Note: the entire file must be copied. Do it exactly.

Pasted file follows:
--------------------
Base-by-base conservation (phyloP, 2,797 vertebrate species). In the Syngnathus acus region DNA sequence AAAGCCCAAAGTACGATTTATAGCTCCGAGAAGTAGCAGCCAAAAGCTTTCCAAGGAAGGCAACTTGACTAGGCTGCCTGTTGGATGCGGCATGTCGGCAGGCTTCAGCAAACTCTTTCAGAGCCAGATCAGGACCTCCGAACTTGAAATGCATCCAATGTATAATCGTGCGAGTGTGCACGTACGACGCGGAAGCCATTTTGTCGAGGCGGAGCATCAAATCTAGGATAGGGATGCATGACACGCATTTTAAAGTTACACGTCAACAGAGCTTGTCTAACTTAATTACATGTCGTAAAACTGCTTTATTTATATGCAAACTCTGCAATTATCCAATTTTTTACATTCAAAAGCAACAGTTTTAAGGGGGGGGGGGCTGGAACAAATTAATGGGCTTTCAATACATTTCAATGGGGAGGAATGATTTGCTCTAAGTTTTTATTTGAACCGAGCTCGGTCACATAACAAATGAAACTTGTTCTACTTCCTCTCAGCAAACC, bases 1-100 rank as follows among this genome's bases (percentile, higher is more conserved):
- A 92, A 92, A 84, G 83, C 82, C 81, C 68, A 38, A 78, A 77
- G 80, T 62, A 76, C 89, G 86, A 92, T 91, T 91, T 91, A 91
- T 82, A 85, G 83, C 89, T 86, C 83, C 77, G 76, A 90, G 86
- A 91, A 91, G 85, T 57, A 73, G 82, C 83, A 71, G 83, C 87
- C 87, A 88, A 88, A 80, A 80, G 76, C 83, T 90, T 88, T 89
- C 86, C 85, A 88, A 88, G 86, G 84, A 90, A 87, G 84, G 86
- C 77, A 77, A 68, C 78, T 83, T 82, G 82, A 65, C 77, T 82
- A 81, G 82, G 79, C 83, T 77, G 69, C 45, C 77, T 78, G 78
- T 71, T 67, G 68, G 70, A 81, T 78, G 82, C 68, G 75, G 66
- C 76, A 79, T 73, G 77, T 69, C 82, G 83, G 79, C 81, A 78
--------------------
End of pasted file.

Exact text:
Base-by-base conservation (phyloP, 2,797 vertebrate species). In the Syngnathus acus region DNA sequence AAAGCCCAAAGTACGATTTATAGCTCCGAGAAGTAGCAGCCAAAAGCTTTCCAAGGAAGGCAACTTGACTAGGCTGCCTGTTGGATGCGGCATGTCGGCAGGCTTCAGCAAACTCTTTCAGAGCCAGATCAGGACCTCCGAACTTGAAATGCATCCAATGTATAATCGTGCGAGTGTGCACGTACGACGCGGAAGCCATTTTGTCGAGGCGGAGCATCAAATCTAGGATAGGGATGCATGACACGCATTTTAAAGTTACACGTCAACAGAGCTTGTCTAACTTAATTACATGTCGTAAAACTGCTTTATTTATATGCAAACTCTGCAATTATCCAATTTTTTACATTCAAAAGCAACAGTTTTAAGGGGGGGGGGGCTGGAACAAATTAATGGGCTTTCAATACATTTCAATGGGGAGGAATGATTTGCTCTAAGTTTTTATTTGAACCGAGCTCGGTCACATAACAAATGAAACTTGTTCTACTTCCTCTCAGCAAACC, bases 1-100 rank as follows among this genome's bases (percentile, higher is more conserved):
- A 92, A 92, A 84, G 83, C 82, C 81, C 68, A 38, A 78, A 77
- G 80, T 62, A 76, C 89, G 86, A 92, T 91, T 91, T 91, A 91
- T 82, A 85, G 83, C 89, T 86, C 83, C 77, G 76, A 90, G 86
- A 91, A 91, G 85, T 57, A 73, G 82, C 83, A 71, G 83, C 87
- C 87, A 88, A 88, A 80, A 80, G 76, C 83, T 90, T 88, T 89
- C 86, C 85, A 88, A 88, G 86, G 84, A 90, A 87, G 84, G 86
- C 77, A 77, A 68, C 78, T 83, T 82, G 82, A 65, C 77, T 82
- A 81, G 82, G 79, C 83, T 77, G 69, C 45, C 77, T 78, G 78
- T 71, T 67, G 68, G 70, A 81, T 78, G 82, C 68, G 75, G 66
- C 76, A 79, T 73, G 77, T 69, C 82, G 83, G 79, C 81, A 78